What I'm Driving At: Zoot Scoot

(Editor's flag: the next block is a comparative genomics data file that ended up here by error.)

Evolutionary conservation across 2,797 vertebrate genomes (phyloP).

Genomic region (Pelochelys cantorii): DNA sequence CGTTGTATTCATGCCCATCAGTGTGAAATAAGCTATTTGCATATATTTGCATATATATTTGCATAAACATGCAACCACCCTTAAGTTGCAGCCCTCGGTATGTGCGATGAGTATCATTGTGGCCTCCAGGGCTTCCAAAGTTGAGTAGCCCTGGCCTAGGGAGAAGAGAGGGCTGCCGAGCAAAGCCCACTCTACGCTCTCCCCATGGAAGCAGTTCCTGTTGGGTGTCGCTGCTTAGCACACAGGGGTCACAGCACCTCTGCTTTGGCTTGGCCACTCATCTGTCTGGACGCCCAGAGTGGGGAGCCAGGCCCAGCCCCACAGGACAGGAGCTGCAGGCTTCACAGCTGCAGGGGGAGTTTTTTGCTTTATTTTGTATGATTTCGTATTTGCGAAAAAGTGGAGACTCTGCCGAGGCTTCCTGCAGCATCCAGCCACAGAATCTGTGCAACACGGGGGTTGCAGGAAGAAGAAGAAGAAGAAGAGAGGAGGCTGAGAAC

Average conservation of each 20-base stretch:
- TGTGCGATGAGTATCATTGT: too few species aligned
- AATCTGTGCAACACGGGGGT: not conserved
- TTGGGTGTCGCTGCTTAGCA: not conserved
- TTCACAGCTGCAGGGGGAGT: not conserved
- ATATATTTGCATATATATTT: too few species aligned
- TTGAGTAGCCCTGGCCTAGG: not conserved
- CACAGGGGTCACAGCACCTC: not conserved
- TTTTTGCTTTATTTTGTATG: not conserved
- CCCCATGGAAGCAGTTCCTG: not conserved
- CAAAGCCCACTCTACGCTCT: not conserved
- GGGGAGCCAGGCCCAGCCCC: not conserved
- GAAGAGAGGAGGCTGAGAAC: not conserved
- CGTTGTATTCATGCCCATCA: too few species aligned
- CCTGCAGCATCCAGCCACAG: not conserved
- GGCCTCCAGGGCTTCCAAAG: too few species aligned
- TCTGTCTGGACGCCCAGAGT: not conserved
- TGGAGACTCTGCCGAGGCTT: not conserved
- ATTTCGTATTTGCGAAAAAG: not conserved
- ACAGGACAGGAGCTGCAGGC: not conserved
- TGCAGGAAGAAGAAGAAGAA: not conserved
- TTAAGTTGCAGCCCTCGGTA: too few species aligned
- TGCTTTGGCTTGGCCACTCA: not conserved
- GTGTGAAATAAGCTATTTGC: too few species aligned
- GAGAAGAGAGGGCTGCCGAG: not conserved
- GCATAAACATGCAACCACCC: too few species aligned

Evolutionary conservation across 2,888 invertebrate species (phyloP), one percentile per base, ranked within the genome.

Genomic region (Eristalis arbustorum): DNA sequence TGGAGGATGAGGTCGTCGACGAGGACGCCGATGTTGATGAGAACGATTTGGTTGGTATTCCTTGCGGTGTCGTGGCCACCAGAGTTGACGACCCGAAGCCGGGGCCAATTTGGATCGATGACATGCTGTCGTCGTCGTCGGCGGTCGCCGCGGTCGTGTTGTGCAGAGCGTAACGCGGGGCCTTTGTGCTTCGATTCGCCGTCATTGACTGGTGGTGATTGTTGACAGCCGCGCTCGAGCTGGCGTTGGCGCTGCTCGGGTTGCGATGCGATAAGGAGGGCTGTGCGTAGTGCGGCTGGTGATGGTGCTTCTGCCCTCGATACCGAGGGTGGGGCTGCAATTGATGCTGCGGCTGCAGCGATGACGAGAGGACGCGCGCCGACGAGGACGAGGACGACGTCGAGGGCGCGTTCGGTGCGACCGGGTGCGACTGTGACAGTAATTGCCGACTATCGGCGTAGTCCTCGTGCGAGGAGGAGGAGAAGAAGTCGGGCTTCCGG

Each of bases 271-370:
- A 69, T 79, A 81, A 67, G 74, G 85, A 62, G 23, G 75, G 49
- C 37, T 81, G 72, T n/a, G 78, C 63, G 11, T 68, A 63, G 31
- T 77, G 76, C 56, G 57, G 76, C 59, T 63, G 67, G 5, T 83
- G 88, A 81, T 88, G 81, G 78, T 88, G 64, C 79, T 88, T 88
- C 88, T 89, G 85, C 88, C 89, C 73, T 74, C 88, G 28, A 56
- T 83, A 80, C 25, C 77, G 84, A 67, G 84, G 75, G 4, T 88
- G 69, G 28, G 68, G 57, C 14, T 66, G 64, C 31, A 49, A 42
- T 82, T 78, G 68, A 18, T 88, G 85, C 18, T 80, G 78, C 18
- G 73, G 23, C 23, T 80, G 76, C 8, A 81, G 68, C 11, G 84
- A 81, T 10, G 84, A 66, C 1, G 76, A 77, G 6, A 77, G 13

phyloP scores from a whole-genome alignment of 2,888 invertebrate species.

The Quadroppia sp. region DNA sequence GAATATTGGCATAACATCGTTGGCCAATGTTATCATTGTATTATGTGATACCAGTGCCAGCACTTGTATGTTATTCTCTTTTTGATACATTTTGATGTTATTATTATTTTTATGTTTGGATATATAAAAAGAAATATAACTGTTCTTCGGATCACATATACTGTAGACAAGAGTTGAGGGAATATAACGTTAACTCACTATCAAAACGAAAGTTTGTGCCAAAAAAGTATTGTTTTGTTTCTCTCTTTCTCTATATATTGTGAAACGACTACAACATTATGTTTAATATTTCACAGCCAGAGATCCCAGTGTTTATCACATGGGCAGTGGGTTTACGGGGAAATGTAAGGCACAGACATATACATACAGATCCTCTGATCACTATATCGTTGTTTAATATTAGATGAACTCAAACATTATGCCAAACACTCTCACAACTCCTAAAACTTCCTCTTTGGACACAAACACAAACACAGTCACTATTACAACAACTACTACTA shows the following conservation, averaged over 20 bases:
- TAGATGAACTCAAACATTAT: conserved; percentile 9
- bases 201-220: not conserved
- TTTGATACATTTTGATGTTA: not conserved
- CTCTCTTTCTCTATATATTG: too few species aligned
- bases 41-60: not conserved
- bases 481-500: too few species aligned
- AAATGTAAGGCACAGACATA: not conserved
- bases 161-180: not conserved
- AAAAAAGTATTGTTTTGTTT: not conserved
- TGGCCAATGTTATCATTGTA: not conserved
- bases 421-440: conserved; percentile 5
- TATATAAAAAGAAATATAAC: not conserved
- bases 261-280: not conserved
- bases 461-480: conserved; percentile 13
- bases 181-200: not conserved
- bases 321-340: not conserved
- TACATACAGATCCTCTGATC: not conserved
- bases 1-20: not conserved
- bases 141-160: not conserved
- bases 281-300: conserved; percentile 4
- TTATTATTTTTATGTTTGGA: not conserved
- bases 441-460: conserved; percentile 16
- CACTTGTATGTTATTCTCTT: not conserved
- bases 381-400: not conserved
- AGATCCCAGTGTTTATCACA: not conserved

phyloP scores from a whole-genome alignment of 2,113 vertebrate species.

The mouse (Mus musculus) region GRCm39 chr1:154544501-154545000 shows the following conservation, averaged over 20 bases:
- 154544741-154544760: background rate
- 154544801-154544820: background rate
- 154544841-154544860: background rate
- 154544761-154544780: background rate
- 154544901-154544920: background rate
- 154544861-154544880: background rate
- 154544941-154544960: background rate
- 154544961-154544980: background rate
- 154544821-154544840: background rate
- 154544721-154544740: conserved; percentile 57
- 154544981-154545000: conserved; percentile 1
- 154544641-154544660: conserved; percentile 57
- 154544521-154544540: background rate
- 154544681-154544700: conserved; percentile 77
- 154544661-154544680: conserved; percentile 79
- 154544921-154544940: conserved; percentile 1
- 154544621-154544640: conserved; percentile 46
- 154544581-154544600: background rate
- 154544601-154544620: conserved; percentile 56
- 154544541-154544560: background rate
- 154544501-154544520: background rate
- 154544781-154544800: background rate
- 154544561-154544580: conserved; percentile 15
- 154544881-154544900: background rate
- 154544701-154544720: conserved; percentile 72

I've been attracted to Lincoln's Roman-numbered touring coupes for years. I don't think my fascination has much to do with our monikers in common, although it is an interesting coincidence that the first publicly available Lincoln Mark (the Continental Coupe, Mark II) was born the same year I was, 1956. Now here we are in 1997, and Marc XLI is taking Mark VIII for a spin. I'm thinking: If I, too, could get away with stuffing five years into every birthday, I'd be the only third-grader I know with a driver's license and a mortgage payment. Behind the wheel of a Mark VIII, I would also be something of an anachronism, because, try as it might, this car simply doesn't attract as many young buyers as it once did. This fact makes Lincoln in general and the Mark VIII in particular a pair of bellwethers for the tapering influence of our parents' generation. Mark VIII sales were down 9 percent from '95 to '96, and Lincoln's have fallen 20 percent over the last decade. Meanwhile, the average age of Lincoln buyers overall approaches the 60s. As affluent baby boomers motor their way down the gullet of the generational python, apparently they prefer to do so while driving something more reflective of their youthful self-image. Thus they opt for novelties like luxury-loaded sport/utility vehicles -- what their plain-speaking parents once called trucks. In response to this trend, Ford Motor Company's Lincoln Division is trying to win back the hearts and minds of fortysomething buyers of fortysomething-thousand-dollar vehicles. On the one hand, its own sport/utility vehicle, the Navigator, will inject a certain trendy-outdoorsy image into Lincoln showrooms later this year. On the other hand, the company is fighting back -- counterintuitively, it seems -- with a Mark VIII that showcases substance over style. For 1997, the Mark VIII is a substantially better car than any Mark before it. In all probability, however, not enough of the people who matter are likely to notice.What an irony. This car is worldly, smart, and powerful like no other in its class or price range. But it's a fleshy, voluptuous Jayne Mansfield of a car for our gauzy, skinny, Michelle Pfeiffer times. The confidence of its Midwestern poise is lost upon buyers who think that refinement speaks with a European or Asian accent.In the universal language of horsepower, the Mark has few equals. Wearing its fanciest sport-touring duds, the Mark VIII LSC features a twin-cam V8 capable of transmitting 290 ultra-smooth horsepower to the rear wheels. (The base model rates 280 HP.) The purist prefers rear-wheel drive because the front-to-back weight transfer under acceleration loads the rear wheels and enhances traction when you need it most -- for example, when leaving from a stop or charging hard out of a corner. With its combination of monster power and traditional rear-drive layout, the Mark VIII's spirited performance belies its 3,800-pound curb weight. To strike the necessary balance between ride comfort and handling precision that befits a car of this echelon, the Mark VIII sports tuned suspension components and unique self-leveling controls. At sustained highway speeds, for example, the front air springs and rear independent suspension automatically hunker down to a more efficient, wind-slipping, road-hugging ride height. For twisty back roads, the automatic suspension controller favors additional wheel travel to maintain cornering traction while minimizing side-to-side body roll. The car is no out-and-out sporter, of course, but it will scoot up the mountainside with a surprising agility and aplomb that most drivers will credit to their own savoir faire.Inside, George Jetson would look and feel at home. It's an avionics-style motif with wraparound "pods" for driver and front passenger alike. Rear seating for three is only for small or temporary companions. Push buttons and digital readouts enhance the cockpit effect. In fact, a computer-like interface allows the driver to customize a range of comfort and performance options by means of a keypad and mini-monitor in the center of the dash. It's a smart, intuitive system; but realistically speaking it's probably too complex for Lincoln's traditional buyers. For the newer audience that Mark VIII is courting, it presents too many do-it-yourself choices for the prevailing do-it-for-me mind-set. Fitting, if unintentional, symbols of the Mark VIII's awkward generational straddle are the car's headlights. Hardly ranking as typical high-performance components, the high-intensity discharge (HID) lamps that fill the cat's-eye slits do indeed represent sophisticated and still rare lighting technology. HID generates nearly three times the candlepower compared to standard tungsten-filament headlamps. Their telltale blue color gives them away, while their extra efficiency renders them an especial boon to, well, older drivers whose night vision isn't what it used to be. Blue lights for blue hairs? Without a doubt it wasn't supposed to be that way, but there it is just the same. Personally, I'm seduced by the Mark VIII's sultry, slightly sinister sculpture. To a longtime fan of the entire Lincoln coupe series, this latest iteration not only provides a logical extension for a 40-year-old tradition but also gives that tradition a unique, contemporary interpretation. No other car on the road looks like the Mark VIII. It's a muscular, sinewy embodiment of the Land o' Plenty, which is the only place in the world where such a car could be born and thrive. It's as distinctive as the WPA art of the 1930s, whose Progressivist heroes threshed the fields and built the dams and conquered the Depression. It's as American as a zoot suit in a big band. Its future, I'm afraid, is just as secure.